Solar Differential Rotation
Why does the sun spin faster at equator than at the poles?
You can look at this problem in one way, and that is to first define
what velocity is. Velocity is the distance traveled over time.
The circumference of the sun at the equator is much larger, than
it is at the poles. The time it takes to travel over one revolution
is the same. Hence the distance over time, velocity, is much greater
at the equator. Given that, the speed at the equator and pole of the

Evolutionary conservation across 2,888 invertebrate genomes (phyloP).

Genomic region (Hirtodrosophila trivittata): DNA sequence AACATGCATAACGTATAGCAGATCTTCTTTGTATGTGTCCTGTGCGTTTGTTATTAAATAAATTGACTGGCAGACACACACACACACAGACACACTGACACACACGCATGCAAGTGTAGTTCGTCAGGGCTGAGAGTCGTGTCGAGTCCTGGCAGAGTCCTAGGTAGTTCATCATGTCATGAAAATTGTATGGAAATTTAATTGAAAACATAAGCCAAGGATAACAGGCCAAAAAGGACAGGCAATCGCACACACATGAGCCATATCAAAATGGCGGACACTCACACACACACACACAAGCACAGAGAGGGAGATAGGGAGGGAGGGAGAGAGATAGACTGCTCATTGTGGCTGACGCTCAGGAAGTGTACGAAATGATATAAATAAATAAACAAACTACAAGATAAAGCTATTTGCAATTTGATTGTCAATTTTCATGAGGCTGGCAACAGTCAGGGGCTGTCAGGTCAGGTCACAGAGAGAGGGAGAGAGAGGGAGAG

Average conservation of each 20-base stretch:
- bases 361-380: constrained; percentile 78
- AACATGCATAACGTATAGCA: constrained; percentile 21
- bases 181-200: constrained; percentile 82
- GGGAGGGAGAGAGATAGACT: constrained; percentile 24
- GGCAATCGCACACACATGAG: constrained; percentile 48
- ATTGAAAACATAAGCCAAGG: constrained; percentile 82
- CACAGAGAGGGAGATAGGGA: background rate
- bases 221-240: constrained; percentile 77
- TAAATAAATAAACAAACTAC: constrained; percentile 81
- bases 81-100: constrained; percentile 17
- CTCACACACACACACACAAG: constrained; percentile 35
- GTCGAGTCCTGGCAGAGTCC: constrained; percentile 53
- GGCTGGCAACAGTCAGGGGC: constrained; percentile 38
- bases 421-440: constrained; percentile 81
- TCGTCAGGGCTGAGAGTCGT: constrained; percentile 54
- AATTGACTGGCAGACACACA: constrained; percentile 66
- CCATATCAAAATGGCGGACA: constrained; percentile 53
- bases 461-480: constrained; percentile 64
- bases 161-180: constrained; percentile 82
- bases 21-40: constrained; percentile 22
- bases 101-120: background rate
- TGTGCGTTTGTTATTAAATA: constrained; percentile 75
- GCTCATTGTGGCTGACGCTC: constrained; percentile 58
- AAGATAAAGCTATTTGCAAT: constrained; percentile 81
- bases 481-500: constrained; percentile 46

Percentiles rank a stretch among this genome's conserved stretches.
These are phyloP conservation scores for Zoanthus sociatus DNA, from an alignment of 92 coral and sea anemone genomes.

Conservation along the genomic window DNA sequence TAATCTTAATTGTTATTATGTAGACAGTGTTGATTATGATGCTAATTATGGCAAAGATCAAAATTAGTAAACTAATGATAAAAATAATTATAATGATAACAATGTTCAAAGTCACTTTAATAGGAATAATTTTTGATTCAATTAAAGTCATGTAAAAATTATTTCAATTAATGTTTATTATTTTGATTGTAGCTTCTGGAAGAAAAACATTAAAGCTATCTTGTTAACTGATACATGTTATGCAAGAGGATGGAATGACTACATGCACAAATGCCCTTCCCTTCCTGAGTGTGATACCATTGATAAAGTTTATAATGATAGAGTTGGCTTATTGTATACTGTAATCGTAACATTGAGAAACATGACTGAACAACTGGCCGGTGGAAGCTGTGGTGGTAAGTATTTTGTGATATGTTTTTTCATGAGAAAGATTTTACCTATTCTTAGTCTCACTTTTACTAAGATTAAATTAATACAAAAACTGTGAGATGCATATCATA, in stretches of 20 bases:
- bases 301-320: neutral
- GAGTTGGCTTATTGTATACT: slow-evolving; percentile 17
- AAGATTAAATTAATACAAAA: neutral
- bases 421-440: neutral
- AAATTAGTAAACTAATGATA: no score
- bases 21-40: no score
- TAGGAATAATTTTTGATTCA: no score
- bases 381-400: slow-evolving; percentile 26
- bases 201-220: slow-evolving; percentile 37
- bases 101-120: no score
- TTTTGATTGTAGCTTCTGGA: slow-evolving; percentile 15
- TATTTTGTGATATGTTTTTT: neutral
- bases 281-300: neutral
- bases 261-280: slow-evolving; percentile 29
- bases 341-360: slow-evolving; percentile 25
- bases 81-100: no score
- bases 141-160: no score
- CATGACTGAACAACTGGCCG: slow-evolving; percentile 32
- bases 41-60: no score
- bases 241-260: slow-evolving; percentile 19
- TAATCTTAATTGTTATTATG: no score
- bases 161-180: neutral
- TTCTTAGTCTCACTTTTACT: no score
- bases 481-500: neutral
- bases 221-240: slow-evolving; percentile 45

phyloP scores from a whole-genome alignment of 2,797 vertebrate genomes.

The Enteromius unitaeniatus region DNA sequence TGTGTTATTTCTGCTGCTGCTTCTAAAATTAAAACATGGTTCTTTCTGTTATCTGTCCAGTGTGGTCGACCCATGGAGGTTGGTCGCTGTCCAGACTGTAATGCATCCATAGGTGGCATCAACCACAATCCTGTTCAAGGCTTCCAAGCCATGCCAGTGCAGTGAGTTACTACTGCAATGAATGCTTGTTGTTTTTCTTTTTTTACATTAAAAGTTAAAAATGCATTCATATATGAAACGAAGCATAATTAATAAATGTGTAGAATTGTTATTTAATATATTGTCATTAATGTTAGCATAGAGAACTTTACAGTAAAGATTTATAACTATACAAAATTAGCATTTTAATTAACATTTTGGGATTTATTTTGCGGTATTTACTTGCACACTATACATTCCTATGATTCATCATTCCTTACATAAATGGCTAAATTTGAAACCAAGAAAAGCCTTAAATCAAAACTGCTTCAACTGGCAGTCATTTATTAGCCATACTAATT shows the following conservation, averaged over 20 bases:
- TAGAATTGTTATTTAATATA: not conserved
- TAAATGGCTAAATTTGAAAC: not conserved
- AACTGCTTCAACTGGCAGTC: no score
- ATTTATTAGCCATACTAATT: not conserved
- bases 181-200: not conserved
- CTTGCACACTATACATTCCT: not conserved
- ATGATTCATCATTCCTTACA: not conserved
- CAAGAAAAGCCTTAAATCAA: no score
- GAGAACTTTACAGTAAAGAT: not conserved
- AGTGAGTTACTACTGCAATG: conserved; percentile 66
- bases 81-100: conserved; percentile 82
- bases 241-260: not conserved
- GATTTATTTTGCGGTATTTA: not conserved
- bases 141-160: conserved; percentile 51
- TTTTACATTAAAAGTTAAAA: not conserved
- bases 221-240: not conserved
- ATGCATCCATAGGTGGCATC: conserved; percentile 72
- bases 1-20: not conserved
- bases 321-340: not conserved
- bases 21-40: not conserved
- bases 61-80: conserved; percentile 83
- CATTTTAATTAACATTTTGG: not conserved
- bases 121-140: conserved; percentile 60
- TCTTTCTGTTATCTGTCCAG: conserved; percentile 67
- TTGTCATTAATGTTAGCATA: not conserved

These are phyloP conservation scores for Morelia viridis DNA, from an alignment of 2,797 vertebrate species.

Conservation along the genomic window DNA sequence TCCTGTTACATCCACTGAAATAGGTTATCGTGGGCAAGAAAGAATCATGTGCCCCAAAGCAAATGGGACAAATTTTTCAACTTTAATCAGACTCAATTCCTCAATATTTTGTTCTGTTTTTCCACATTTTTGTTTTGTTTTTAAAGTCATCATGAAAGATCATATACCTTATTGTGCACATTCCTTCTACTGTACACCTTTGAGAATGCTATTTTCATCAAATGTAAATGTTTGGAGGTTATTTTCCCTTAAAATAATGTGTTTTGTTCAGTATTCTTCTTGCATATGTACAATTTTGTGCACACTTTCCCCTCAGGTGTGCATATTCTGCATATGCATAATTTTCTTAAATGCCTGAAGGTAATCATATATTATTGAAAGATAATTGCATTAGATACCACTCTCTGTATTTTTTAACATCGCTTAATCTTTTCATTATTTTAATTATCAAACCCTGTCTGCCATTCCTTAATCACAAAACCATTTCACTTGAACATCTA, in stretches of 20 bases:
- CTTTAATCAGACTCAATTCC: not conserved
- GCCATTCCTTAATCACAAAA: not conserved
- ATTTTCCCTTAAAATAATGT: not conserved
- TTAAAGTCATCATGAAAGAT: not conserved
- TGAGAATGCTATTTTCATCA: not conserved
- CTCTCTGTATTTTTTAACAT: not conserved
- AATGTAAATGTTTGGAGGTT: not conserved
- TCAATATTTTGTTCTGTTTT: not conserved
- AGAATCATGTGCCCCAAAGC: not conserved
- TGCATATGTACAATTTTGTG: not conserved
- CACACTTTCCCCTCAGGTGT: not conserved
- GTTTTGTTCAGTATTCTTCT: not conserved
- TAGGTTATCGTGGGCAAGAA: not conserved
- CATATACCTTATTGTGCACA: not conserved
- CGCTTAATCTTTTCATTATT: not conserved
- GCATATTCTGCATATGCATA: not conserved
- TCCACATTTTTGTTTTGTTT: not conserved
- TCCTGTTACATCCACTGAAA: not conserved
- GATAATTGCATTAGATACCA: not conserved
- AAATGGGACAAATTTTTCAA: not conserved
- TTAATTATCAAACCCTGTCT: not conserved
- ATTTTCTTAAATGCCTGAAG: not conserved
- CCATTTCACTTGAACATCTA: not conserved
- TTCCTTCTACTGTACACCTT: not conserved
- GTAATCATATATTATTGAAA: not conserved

sun, or in general, any circular or spherical object involves the
radial distance from the center. With respect to the radius (the
distance between the center and the circumfrance), v(elocity) = (2*Pi*r)/t.
Hence, since the radius is larger at the equator, than at the poles,
it follows that the velocity at the equator is higher, or faster.
Hope that helps.
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Update: June 2012